My SCMS is not built into a permanent station with stop blocks, etc... At one time it was, but I took down the station and reclaimed the space, as I was still favoring the table saw.
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SonomaProducts.com wrote:

<snip>
Have you ever used a properly tuned Makita LS1013? I prefer using my LS1013 over my Jet JTAS-10XL cabinet saw.
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"BrianSiano" wrote

It may be that I don't understand the problem from your description.
My Makita LS1013 has a split fence, and even if you couldn't adjust the fences so that both the left and right fences are *dead-on* in the same plane, you can still cut 45 degree miter cuts by using only one fence and referencing the desired blade angle to that fence.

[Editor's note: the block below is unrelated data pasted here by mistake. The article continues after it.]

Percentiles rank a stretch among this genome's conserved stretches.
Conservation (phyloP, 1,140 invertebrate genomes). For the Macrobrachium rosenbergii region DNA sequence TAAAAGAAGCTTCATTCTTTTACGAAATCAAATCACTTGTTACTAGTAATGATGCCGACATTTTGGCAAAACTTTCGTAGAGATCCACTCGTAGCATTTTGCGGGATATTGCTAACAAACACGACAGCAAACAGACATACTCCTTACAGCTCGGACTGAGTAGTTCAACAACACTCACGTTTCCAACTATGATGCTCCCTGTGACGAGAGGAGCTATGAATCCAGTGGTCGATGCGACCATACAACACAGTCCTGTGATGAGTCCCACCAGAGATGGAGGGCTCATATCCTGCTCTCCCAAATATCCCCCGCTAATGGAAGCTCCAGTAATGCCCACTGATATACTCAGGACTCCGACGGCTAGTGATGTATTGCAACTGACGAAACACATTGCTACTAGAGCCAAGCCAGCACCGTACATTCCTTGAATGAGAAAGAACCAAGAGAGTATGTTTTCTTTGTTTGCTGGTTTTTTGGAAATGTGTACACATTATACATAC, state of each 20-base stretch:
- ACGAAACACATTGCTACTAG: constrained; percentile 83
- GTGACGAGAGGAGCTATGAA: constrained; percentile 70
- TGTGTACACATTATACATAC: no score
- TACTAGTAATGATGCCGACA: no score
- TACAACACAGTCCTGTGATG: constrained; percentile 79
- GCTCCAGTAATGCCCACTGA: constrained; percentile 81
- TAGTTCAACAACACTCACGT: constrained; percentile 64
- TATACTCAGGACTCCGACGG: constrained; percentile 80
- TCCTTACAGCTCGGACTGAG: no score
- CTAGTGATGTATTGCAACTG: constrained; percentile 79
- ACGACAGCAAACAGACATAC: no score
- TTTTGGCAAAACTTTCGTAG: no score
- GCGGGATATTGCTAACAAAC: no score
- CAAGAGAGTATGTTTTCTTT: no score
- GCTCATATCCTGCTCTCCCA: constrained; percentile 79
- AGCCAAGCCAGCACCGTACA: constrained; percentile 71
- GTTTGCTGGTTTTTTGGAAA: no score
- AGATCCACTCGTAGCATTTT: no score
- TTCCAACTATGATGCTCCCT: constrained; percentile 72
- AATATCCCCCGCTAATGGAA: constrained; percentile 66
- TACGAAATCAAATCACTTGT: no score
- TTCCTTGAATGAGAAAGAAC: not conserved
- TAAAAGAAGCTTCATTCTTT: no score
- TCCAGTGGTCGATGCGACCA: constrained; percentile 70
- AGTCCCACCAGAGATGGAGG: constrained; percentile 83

IOW, make any rough cuts you need with the work piece against both fences if you must, but make the final miter cut for accuracy with the work piece only touching the accurately referenced fence, making sure that the off-cut is not long enough/does not touch the opposite fence.
AAMOF, and for increased accuracy, it's always been good practice to do that in any event.
If I misunderstand the problem, my apologies ...
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My Makita has a single-unit fence (I may be wrong about the model number). The center portion is a C-shaped hollow, to make room for the blade.

You understand perfectly, actually. Last night, I decided that it was probably best to align the left-hand side of the fence to the blade. (Happily, the right-hand side angles _away_ from the cutting area, so it won't interfere with any cuts.) Maybe in the future, I'll build a better fence, but this should work for now.